Because, if computer imagery is un-situated, and capable of endless reproduction, always further from the unique expression of the artist, it nevertheless aspires to recreate the appearance, the smell and the feel of reality, to create an experience of presence which is as authentic as possible. But the specificity of thus aspiring to a real experience resides in the pleasure of knowing this reality, a reality which is now deprived of its aura. Interactivity nonetheless offers a unique experience at each go. The unique spatial presence of an object with its aura is replaced by a temporal experience of a uniquely produced event. Interactivity may thus lead to a new kind of aura: a unique virtual event which it will be impossible to repeat.

The virtual: a critique of cultural codes

Entering a sensorial universe means being exterior to a daily context. This artificial independence makes the fictive framework a protection against the contingencies of the exterior, such as the body. Unlike the frame of a painting, traditionally identified with the limits of the narrative space of the painting, or the frame of a theatrical scene, which determines the narrative space of a play, this new framework separates reality and virtuality into two mutually exclusive domains. The ecstasy of being disembodied reinforces this independence by stripping the subjects of their identities. But these interactive subjects — thinking subjects, marked by geography and culture — inevitably bring their cultural codes into the fictional space where transgressions are authorised. The virtual thus emerges as an ideal instrument for criticizing cultural codes. But, in order to produce such critical tensions between the real and the virtual, the fictive framework cannot be suppressed altogether. On the contrary, it is the task of interactive art to question the frame, to work on it so that a reciprocity between real space and virtual space can give rise to a reversible subjectivity.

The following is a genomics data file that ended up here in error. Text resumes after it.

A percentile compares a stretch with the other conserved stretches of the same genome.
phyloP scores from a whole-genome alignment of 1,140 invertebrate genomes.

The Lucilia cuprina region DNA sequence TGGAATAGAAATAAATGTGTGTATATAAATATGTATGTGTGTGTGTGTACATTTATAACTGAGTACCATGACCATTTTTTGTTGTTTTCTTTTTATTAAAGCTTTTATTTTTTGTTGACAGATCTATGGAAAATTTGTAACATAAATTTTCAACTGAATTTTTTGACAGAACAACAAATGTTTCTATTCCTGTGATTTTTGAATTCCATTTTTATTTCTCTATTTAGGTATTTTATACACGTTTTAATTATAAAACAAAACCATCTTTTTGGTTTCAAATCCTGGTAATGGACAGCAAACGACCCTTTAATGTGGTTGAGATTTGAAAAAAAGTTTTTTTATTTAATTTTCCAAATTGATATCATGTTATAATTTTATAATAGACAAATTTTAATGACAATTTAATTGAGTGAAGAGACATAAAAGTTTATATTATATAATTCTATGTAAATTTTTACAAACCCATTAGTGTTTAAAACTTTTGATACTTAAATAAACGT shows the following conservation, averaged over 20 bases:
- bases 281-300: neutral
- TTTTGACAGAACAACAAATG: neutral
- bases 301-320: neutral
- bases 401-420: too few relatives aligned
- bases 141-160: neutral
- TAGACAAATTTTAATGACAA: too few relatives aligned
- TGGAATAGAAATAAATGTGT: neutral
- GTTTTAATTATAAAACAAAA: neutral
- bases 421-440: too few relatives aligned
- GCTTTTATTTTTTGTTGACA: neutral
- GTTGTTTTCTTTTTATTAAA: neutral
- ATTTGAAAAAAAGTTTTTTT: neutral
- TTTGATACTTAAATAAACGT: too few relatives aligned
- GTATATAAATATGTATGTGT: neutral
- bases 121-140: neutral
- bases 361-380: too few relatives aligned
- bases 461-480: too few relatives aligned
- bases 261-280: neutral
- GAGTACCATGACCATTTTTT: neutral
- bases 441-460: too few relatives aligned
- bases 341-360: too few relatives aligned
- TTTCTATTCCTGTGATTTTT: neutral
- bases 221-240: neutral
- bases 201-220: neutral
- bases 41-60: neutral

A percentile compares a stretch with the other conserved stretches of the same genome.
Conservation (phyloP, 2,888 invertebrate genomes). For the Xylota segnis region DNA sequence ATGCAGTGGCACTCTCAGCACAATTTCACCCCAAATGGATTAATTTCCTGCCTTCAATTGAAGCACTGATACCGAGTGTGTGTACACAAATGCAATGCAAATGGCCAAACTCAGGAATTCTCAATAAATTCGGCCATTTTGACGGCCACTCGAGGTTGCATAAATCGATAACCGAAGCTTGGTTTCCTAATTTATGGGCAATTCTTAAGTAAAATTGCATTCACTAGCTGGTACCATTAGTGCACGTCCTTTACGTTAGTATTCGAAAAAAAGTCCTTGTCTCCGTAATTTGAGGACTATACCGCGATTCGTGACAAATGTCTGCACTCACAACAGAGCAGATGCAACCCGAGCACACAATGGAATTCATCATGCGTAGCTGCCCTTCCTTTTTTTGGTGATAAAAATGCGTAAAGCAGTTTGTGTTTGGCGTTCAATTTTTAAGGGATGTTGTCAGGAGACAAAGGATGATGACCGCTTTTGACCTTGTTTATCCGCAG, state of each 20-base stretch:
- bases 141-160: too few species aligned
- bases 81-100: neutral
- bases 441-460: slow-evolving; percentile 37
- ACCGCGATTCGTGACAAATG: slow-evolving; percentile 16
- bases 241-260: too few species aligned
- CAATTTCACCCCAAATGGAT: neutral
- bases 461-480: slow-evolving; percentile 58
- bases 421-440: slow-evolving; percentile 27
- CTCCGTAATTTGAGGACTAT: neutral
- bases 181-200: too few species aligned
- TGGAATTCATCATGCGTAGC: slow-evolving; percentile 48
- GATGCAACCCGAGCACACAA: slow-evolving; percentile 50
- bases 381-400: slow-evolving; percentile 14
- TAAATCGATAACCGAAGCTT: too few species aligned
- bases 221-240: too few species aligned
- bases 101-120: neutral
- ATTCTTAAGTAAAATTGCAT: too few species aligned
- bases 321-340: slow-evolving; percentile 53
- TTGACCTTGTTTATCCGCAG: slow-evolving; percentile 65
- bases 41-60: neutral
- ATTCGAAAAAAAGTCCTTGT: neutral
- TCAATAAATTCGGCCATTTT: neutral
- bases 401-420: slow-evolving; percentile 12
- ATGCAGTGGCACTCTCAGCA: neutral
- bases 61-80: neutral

Virtual environments: immersion